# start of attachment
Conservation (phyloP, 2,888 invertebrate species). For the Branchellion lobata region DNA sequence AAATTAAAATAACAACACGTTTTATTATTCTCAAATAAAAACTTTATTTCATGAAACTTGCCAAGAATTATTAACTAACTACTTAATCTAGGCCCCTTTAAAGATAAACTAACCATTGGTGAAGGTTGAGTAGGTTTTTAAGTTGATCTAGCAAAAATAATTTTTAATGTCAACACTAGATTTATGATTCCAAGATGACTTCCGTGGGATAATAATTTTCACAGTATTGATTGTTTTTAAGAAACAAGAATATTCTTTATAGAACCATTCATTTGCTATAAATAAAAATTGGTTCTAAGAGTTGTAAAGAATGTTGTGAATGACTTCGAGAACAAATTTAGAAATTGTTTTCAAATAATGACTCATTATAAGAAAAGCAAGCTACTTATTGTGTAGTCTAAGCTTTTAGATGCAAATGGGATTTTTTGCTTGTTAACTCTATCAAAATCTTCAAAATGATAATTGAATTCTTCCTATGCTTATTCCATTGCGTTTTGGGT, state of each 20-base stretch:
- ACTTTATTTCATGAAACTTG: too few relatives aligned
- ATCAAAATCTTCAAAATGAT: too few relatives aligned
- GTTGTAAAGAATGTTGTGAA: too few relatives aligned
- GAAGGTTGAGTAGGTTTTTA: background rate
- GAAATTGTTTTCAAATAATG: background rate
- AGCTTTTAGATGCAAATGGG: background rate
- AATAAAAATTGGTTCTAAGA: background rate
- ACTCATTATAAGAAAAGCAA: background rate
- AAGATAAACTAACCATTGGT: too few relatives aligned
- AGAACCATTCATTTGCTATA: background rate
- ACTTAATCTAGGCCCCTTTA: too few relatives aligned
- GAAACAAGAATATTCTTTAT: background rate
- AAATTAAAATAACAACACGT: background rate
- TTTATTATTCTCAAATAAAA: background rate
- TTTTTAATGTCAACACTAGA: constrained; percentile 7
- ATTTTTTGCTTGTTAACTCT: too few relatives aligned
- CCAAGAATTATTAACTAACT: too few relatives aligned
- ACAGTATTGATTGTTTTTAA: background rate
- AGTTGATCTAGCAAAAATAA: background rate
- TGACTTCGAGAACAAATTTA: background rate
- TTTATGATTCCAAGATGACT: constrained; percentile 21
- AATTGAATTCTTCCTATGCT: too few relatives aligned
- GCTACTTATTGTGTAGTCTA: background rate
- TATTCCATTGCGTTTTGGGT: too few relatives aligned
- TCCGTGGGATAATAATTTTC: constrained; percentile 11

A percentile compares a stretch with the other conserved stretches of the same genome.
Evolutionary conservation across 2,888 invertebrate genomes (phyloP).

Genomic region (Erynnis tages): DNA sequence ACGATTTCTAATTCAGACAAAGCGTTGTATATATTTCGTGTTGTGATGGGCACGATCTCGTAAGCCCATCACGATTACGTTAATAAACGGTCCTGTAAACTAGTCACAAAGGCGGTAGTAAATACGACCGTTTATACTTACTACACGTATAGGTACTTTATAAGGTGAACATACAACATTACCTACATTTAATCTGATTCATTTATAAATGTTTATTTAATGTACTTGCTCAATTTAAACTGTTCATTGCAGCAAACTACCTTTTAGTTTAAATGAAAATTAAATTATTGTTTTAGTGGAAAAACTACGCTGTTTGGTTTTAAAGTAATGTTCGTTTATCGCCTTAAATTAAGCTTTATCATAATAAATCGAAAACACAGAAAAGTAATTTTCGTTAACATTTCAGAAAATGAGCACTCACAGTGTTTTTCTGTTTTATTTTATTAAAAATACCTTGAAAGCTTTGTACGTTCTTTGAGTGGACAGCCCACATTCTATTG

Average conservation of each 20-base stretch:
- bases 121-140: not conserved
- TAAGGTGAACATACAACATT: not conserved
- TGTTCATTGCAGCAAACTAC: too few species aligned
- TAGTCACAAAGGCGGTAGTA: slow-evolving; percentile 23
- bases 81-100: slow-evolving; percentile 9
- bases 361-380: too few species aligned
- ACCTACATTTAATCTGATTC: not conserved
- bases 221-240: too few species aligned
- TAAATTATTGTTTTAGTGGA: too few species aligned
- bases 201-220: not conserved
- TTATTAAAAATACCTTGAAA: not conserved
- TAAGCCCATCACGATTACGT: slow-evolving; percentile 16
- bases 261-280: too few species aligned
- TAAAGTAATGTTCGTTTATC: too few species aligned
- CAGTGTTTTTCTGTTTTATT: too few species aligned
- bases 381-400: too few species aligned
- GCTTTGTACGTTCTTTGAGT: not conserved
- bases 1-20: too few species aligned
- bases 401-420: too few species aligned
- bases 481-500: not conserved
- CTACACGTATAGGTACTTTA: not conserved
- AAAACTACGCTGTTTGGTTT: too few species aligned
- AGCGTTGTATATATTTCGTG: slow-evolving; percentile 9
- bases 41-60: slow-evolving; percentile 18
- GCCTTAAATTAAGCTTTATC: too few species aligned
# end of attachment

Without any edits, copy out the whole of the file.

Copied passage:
Conservation (phyloP, 2,888 invertebrate species). For the Branchellion lobata region DNA sequence AAATTAAAATAACAACACGTTTTATTATTCTCAAATAAAAACTTTATTTCATGAAACTTGCCAAGAATTATTAACTAACTACTTAATCTAGGCCCCTTTAAAGATAAACTAACCATTGGTGAAGGTTGAGTAGGTTTTTAAGTTGATCTAGCAAAAATAATTTTTAATGTCAACACTAGATTTATGATTCCAAGATGACTTCCGTGGGATAATAATTTTCACAGTATTGATTGTTTTTAAGAAACAAGAATATTCTTTATAGAACCATTCATTTGCTATAAATAAAAATTGGTTCTAAGAGTTGTAAAGAATGTTGTGAATGACTTCGAGAACAAATTTAGAAATTGTTTTCAAATAATGACTCATTATAAGAAAAGCAAGCTACTTATTGTGTAGTCTAAGCTTTTAGATGCAAATGGGATTTTTTGCTTGTTAACTCTATCAAAATCTTCAAAATGATAATTGAATTCTTCCTATGCTTATTCCATTGCGTTTTGGGT, state of each 20-base stretch:
- ACTTTATTTCATGAAACTTG: too few relatives aligned
- ATCAAAATCTTCAAAATGAT: too few relatives aligned
- GTTGTAAAGAATGTTGTGAA: too few relatives aligned
- GAAGGTTGAGTAGGTTTTTA: background rate
- GAAATTGTTTTCAAATAATG: background rate
- AGCTTTTAGATGCAAATGGG: background rate
- AATAAAAATTGGTTCTAAGA: background rate
- ACTCATTATAAGAAAAGCAA: background rate
- AAGATAAACTAACCATTGGT: too few relatives aligned
- AGAACCATTCATTTGCTATA: background rate
- ACTTAATCTAGGCCCCTTTA: too few relatives aligned
- GAAACAAGAATATTCTTTAT: background rate
- AAATTAAAATAACAACACGT: background rate
- TTTATTATTCTCAAATAAAA: background rate
- TTTTTAATGTCAACACTAGA: constrained; percentile 7
- ATTTTTTGCTTGTTAACTCT: too few relatives aligned
- CCAAGAATTATTAACTAACT: too few relatives aligned
- ACAGTATTGATTGTTTTTAA: background rate
- AGTTGATCTAGCAAAAATAA: background rate
- TGACTTCGAGAACAAATTTA: background rate
- TTTATGATTCCAAGATGACT: constrained; percentile 21
- AATTGAATTCTTCCTATGCT: too few relatives aligned
- GCTACTTATTGTGTAGTCTA: background rate
- TATTCCATTGCGTTTTGGGT: too few relatives aligned
- TCCGTGGGATAATAATTTTC: constrained; percentile 11

A percentile compares a stretch with the other conserved stretches of the same genome.
Evolutionary conservation across 2,888 invertebrate genomes (phyloP).

Genomic region (Erynnis tages): DNA sequence ACGATTTCTAATTCAGACAAAGCGTTGTATATATTTCGTGTTGTGATGGGCACGATCTCGTAAGCCCATCACGATTACGTTAATAAACGGTCCTGTAAACTAGTCACAAAGGCGGTAGTAAATACGACCGTTTATACTTACTACACGTATAGGTACTTTATAAGGTGAACATACAACATTACCTACATTTAATCTGATTCATTTATAAATGTTTATTTAATGTACTTGCTCAATTTAAACTGTTCATTGCAGCAAACTACCTTTTAGTTTAAATGAAAATTAAATTATTGTTTTAGTGGAAAAACTACGCTGTTTGGTTTTAAAGTAATGTTCGTTTATCGCCTTAAATTAAGCTTTATCATAATAAATCGAAAACACAGAAAAGTAATTTTCGTTAACATTTCAGAAAATGAGCACTCACAGTGTTTTTCTGTTTTATTTTATTAAAAATACCTTGAAAGCTTTGTACGTTCTTTGAGTGGACAGCCCACATTCTATTG

Average conservation of each 20-base stretch:
- bases 121-140: not conserved
- TAAGGTGAACATACAACATT: not conserved
- TGTTCATTGCAGCAAACTAC: too few species aligned
- TAGTCACAAAGGCGGTAGTA: slow-evolving; percentile 23
- bases 81-100: slow-evolving; percentile 9
- bases 361-380: too few species aligned
- ACCTACATTTAATCTGATTC: not conserved
- bases 221-240: too few species aligned
- TAAATTATTGTTTTAGTGGA: too few species aligned
- bases 201-220: not conserved
- TTATTAAAAATACCTTGAAA: not conserved
- TAAGCCCATCACGATTACGT: slow-evolving; percentile 16
- bases 261-280: too few species aligned
- TAAAGTAATGTTCGTTTATC: too few species aligned
- CAGTGTTTTTCTGTTTTATT: too few species aligned
- bases 381-400: too few species aligned
- GCTTTGTACGTTCTTTGAGT: not conserved
- bases 1-20: too few species aligned
- bases 401-420: too few species aligned
- bases 481-500: not conserved
- CTACACGTATAGGTACTTTA: not conserved
- AAAACTACGCTGTTTGGTTT: too few species aligned
- AGCGTTGTATATATTTCGTG: slow-evolving; percentile 9
- bases 41-60: slow-evolving; percentile 18
- GCCTTAAATTAAGCTTTATC: too few species aligned